WRIGLEYVILLE — Don't drive anywhere near Wrigley Field this weekend, Ald. Tom Tunney said Thursday.
"I recommend you do not bring your car anywhere near the ballpark," Tunney said, either during Friday's or Saturday's home playoff games against the San Francisco Giants or even during other times during the team's postseason run, Tunney said at a press conference Thursday.
Tunney was joined by officials with the Cubs and city police and emergency management officials in announcing plans for the postseason.
Ariel Cheung talks about the stipulations near Wrigley for the playoffs.
Before the meeting, he emailed a host of parking restrictions that start on noon Friday and extend through 4 a.m. Sunday. Among others, those include parking restrictions on Clark, Sheffield, Addison, Irving Park, Eddy, Cornelia and Newport.
There will also be full street closures beginning three hours before game time on Sheffield between Addison and Waveland and on Waveland form Sheffield to Clark. Other streets might be closed at the discretion of police, the alderman said, and residents should have photo IDs and proof of residence to enter certain streets.
Cubs spokesman Julian Green warned fans to be wary of scalpers or counterfeit tickets. He also said the team will not replace tickets if you lose them or they're stolen. And don't post pictures of them online, because scammers could try to reprint them.
The tickets, he noted, are "extremely valuable."
Concern over public safety has surged in Lakeview, with neighbors forming coalitions like Taking Back Lakeview and demanding results from the Town Hall District and Ald. Tom Tunney (44th).
On Wednesday, neighbors grilled the district's top cop during a community policing meeting, but received few answers in return.
"I'll tell you we have additional resources coming," Town Hall Cmdr. Robert Cesario said at the community policing beat meeting. "The number [of officers] depends on the day. We have different plans in place. Rest assured, we have additional resources coming."
Cesario did say plans center around Clark and Addison immediately around Wrigley Field, but there will also be additional patrols stretching out through the neighborhood.
A man argues with a Chicago police officer along the barricade on the west side of Addison at Clark Street. Police blocked off the intersection during a 2015 Cubs playoff game. [DNAinfo/Ariel Cheung]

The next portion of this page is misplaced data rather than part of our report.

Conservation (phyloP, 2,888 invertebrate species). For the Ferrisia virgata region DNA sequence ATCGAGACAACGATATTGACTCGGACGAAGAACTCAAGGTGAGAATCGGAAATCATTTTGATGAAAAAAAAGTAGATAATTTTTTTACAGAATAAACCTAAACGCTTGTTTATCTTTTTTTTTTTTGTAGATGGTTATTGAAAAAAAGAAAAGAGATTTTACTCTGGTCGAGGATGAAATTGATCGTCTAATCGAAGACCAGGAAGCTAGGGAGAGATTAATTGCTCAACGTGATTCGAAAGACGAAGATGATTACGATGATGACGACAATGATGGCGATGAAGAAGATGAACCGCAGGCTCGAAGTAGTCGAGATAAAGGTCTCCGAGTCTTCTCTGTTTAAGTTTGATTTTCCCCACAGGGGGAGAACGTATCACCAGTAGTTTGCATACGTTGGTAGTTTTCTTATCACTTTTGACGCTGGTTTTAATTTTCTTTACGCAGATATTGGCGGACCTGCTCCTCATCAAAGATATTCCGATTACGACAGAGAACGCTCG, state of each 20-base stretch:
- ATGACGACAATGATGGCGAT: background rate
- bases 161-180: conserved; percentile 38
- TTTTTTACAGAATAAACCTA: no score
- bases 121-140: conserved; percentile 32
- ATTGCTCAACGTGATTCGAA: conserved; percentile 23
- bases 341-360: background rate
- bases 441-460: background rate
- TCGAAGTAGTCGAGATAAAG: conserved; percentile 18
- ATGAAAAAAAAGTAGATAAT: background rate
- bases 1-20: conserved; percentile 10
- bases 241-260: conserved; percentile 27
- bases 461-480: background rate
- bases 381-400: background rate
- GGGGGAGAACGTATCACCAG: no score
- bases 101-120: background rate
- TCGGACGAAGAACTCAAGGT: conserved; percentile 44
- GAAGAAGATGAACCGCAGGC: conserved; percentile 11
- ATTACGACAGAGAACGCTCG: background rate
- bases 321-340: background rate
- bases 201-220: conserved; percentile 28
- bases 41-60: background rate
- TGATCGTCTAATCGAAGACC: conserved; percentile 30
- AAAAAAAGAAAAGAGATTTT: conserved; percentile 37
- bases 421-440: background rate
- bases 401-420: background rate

Plainclothes officers will join uniformed patrols, so the public might not realize how large the Wrigley Field force is, the commander added.
Police are asking grocery and liquor stores in the neighborhood to avoid selling champagne bottles during postseason home games, said Bennett Lawson, chief of staff for Ald. Tom Tunney (44th). That's likely to prevent massive glass bottle pile-up like this scene from the 2015 Blackhawks championship celebration:
Officer just busted a huge pile of bottles. "that's much harder to clean up!" Other guy says. pic.twitter.com/8XxD7Aj3q7— Ariel Cheung (@arielfab) June 16, 2015
Bars will use plastic cups during games for similar reasons, Lawson said. Officials have advised them to avoid overcrowding and expect occupancy checks over the next month.
The police department has promised an increased presence on nights the Cubs could "clinch" a series in the playoffs. The first opportunity — a chance to advance to the National League Championship Series — could come as early as Monday, but that will be an away game for the Cubs.
The National League Division Series clincher would only be in Wrigley if the series lasts all five games, wrapping up Oct. 13.
Police — which typically includes Cesario on big game nights — have often used the option to block off portions of Clark and Addison toward the end of games with large crowds.
During last year's postseason, officers occasionally barricaded all four sides of the intersection, keeping exiting Wrigley Field attendees from the Clark Street bars.
Fans outside Wrigley Field celebrate after the Cubs beat the Cardinals to win the NLDS in the 2015 postseason. [DNAinfo/Jon Hansen]
At least one squad car patrols each of the 15 beats that cover Lakeview and portions of Uptown, Lincoln Square, North Center and Lincoln Park, officials have said in the past.
Additional officers in the district's entertainment detail are sent to portions of Lakeview like Boystown, Wrigleyville and Clark and Belmont to attend to boisterous bar crowds and the bustling Belmont "L" station.
Recently, the CTA pledged to station a security guard dog at the Belmont station from 2 p.m.-6 a.m. daily, reacting to a drove of neighbors furious over the flow of criminal activity from the station.
If Wednesday's packed meeting was any reflection, it seems neighbors feel no safer, despite the increased police presence.
Police and the streets department have ramped up towing of cars on Clark and Halsted during weekends, officials said. At least 20 cars are being towed on Friday and Saturday nights for not having parking permits or otherwise parking illegally.
That helps prevent people from basically having parties in their cars, which is "really a significant problem," said Greg Kawliche, president of the Southport Neighbors Association.
"Young kids along Clark Street are just sort of sitting in their cars and drinking, smoking, not really patronizing the bars," he said.
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